A jury returned a verdict against Sarah Palin in her libel suit against The New York Times on Tuesday, finding that there was insufficient evidence to prove the newspaper had defamed her in a 2017 editorial that erroneously linked her political rhetoric to a mass shooting.
The decision was the second time this week that Ms. Palin’s case was dealt a significant setback. On Monday, the presiding judge in federal court in Lower Manhattan, Jed S. Rakoff, said that he would dismiss the case if the jury found in her favor.
Ms. Palin is expected to appeal.
The case is a major test of First Amendment law and the extremely high legal bar that the Supreme Court has set for proving a defamation claim against journalists. Lawyers for Ms. Palin, the former governor of Alaska and 2008 Republican vice-presidential nominee, have argued that the longstanding legal protections in place to shield journalists from liability for making inadvertent errors are outdated and overly broad. A public figure like Ms. Palin has to prove that a news organization acted with “actual malice” in publishing false information, meaning it displayed a reckless disregard for the truth or knew the information was false.
The Times has not lost a libel case in an American courtroom in at least 50 years.
Ms. Palin’s suit alleged that The Times defamed her with an editorial that incorrectly asserted a link between her political rhetoric and a mass shooting near Tucson, Ariz., in 2011 that left six people dead and 14 wounded, including Gabrielle Giffords, then a Democratic member of Congress. Ms. Giffords’ district had been one of 20 singled out on a map circulated by Ms. Palin’s political action committee underneath digitized crosshairs. There was no evidence the shooter had seen or was motivated by the map.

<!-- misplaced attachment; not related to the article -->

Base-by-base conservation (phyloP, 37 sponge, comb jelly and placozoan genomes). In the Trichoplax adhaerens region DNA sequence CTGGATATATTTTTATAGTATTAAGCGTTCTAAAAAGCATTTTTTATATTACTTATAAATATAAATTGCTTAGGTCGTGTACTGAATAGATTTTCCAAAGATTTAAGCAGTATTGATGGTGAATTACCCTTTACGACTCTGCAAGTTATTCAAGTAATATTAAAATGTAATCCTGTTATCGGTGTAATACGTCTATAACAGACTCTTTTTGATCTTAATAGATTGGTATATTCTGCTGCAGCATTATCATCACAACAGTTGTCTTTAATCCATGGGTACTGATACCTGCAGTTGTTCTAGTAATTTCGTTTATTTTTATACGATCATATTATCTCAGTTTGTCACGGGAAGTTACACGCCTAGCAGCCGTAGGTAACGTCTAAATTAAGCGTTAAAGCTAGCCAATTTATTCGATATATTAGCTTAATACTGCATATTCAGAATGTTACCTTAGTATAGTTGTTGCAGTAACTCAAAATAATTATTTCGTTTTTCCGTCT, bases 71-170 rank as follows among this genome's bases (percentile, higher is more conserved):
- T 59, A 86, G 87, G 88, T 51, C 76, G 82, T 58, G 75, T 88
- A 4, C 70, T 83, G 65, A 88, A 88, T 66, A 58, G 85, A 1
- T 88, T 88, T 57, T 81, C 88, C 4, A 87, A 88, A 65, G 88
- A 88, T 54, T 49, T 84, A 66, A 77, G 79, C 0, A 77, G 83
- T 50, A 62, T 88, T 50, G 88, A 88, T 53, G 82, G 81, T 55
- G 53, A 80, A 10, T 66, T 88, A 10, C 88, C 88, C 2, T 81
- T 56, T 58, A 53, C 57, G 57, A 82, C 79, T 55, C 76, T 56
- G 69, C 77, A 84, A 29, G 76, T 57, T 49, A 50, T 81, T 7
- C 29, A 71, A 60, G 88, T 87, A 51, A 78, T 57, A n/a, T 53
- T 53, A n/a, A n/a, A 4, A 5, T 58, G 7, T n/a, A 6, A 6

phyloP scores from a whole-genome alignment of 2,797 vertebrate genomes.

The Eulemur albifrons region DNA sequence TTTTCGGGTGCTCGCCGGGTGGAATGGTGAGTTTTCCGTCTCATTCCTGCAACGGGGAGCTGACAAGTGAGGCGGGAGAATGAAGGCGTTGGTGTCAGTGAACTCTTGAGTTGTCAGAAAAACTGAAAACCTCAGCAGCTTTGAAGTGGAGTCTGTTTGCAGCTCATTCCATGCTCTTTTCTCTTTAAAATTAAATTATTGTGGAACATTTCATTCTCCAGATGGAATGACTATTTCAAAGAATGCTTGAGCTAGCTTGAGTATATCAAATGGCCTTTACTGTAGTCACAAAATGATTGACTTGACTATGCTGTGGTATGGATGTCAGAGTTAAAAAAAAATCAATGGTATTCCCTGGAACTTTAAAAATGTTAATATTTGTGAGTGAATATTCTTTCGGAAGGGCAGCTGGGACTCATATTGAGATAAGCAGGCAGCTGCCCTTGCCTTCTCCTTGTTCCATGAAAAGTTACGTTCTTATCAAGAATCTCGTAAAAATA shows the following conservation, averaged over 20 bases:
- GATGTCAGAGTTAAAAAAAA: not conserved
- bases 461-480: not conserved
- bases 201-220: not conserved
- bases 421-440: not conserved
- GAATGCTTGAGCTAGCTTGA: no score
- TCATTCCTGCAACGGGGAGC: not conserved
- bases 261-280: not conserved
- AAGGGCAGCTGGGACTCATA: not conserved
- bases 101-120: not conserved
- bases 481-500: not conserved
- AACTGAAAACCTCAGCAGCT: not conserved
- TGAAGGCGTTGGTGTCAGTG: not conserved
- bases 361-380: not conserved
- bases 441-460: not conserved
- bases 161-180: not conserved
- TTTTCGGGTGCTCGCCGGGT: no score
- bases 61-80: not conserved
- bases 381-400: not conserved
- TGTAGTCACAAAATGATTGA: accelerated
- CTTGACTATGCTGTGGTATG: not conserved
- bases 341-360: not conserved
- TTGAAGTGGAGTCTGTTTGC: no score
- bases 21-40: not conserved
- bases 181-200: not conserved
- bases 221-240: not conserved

The editorial was published on June 14, 2017, the same day that a gunman opened fire at a baseball field in Virginia where Republican congressmen were practicing, injuring several people, including Representative Steve Scalise of Louisiana. The headline was “America’s Lethal Politics,” and the editorial asked whether the Virginia shooting was evidence of how vicious American politics had become. The Times corrected the editorial the morning after it was published after readers pointed out the mistake.
On the witness stand, the former Times editor who inserted the erroneous wording into the article, James Bennet, testified that the incident left him racked with guilt and that he had thought about it almost every day since. “It was just a terrible mistake,” he said.
Ms. Palin and her lawyers attempted to convince the jury that Mr. Bennet had acted out of animus toward her and, regardless of any contrition he later showed, was reckless in rushing to judgment about her.
Judge Rakoff rejected those claims in his ruling on Monday, saying that Ms. Palin had not produced evidence to support the idea that Mr. Bennet disregarded the truth either willfully or through his own recklessness. The ruling came in response to a routine procedural motion by Times lawyers to rule in its favor, which defendants have a right to do after the plaintiff has presented all of its evidence to the jury.